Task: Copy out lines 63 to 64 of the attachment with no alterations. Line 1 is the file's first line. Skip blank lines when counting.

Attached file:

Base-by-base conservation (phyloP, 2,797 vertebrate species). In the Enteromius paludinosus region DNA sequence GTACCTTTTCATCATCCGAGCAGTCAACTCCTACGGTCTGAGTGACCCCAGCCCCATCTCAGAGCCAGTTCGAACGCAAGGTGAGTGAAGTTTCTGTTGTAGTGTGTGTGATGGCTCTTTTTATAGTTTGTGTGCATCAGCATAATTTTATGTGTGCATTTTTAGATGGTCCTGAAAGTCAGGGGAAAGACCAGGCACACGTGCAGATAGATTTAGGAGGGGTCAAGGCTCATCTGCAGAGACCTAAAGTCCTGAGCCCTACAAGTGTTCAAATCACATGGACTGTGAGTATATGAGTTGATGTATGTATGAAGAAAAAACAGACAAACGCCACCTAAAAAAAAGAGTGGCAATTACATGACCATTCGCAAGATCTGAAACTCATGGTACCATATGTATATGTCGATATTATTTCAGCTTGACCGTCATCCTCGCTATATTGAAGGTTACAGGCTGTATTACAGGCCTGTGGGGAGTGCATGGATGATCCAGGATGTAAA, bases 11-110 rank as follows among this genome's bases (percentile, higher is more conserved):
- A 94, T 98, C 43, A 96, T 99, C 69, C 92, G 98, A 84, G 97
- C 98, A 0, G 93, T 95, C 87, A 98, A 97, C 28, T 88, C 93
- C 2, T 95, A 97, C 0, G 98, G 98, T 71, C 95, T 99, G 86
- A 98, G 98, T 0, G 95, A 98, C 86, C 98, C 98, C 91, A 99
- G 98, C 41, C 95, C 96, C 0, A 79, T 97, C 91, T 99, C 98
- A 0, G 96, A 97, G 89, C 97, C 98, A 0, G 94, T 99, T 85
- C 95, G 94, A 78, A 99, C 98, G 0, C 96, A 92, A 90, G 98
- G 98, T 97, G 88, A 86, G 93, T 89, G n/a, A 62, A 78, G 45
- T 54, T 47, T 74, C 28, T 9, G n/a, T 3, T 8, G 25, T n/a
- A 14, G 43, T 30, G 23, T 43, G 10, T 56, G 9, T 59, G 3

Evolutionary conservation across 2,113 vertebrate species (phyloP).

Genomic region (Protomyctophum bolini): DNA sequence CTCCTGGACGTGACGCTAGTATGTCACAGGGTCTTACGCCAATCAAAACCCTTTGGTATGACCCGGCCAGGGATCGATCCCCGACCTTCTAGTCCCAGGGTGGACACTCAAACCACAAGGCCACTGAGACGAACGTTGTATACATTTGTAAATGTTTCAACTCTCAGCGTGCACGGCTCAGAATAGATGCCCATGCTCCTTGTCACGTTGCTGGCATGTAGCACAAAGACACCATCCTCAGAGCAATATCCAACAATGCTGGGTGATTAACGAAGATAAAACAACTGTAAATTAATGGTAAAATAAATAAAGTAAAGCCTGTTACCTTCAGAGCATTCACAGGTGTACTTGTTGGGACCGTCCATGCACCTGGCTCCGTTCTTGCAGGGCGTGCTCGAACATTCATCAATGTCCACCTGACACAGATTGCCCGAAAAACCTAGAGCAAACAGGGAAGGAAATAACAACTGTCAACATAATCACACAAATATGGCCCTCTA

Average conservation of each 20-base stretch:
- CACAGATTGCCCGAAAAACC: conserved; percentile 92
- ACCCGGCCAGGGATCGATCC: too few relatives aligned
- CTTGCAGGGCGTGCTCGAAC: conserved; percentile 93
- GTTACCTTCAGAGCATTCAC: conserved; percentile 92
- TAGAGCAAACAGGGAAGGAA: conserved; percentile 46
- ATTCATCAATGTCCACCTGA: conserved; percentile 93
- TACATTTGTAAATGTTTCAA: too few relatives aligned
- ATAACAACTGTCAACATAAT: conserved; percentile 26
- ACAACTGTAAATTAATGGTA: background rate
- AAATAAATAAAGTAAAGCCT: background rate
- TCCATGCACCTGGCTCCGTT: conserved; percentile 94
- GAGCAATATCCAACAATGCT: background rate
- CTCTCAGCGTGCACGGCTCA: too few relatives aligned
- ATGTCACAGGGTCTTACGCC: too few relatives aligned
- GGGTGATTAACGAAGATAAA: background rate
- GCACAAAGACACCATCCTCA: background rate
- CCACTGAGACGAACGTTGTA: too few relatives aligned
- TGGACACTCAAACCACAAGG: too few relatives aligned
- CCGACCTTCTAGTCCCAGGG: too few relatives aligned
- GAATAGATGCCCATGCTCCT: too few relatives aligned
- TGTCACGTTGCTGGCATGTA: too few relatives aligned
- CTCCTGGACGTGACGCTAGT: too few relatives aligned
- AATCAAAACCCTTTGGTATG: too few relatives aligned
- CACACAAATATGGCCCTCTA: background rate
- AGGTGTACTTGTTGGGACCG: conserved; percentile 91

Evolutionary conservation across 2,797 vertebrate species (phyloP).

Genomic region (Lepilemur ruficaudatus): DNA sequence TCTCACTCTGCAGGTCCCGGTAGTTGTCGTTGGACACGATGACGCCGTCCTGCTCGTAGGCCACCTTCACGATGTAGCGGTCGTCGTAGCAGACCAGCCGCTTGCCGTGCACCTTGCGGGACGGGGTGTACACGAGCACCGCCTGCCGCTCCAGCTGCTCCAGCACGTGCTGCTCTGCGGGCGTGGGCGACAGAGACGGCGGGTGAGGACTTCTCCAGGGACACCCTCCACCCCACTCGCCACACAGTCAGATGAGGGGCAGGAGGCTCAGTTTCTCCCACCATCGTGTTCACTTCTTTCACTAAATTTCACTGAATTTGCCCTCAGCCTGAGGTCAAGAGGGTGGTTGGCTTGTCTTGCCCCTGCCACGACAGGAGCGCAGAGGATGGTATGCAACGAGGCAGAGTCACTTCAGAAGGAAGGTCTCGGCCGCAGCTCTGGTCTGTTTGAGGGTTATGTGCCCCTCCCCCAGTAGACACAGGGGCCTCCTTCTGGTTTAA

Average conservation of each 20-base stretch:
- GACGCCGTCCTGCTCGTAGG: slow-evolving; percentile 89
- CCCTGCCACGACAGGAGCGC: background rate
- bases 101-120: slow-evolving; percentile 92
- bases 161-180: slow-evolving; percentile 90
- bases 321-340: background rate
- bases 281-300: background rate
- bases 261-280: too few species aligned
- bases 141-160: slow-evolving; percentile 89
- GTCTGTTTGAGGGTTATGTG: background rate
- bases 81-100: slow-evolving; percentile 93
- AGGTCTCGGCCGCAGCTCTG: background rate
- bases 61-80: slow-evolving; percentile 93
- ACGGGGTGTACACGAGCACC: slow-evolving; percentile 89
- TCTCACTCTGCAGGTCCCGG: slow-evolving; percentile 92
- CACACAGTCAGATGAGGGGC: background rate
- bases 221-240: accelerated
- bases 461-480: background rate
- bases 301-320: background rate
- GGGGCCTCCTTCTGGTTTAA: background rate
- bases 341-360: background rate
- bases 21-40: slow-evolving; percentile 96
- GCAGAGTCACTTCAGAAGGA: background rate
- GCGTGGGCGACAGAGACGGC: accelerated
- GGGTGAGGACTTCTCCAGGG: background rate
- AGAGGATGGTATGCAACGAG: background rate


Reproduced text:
- bases 21-40: slow-evolving; percentile 96
- GCAGAGTCACTTCAGAAGGA: background rate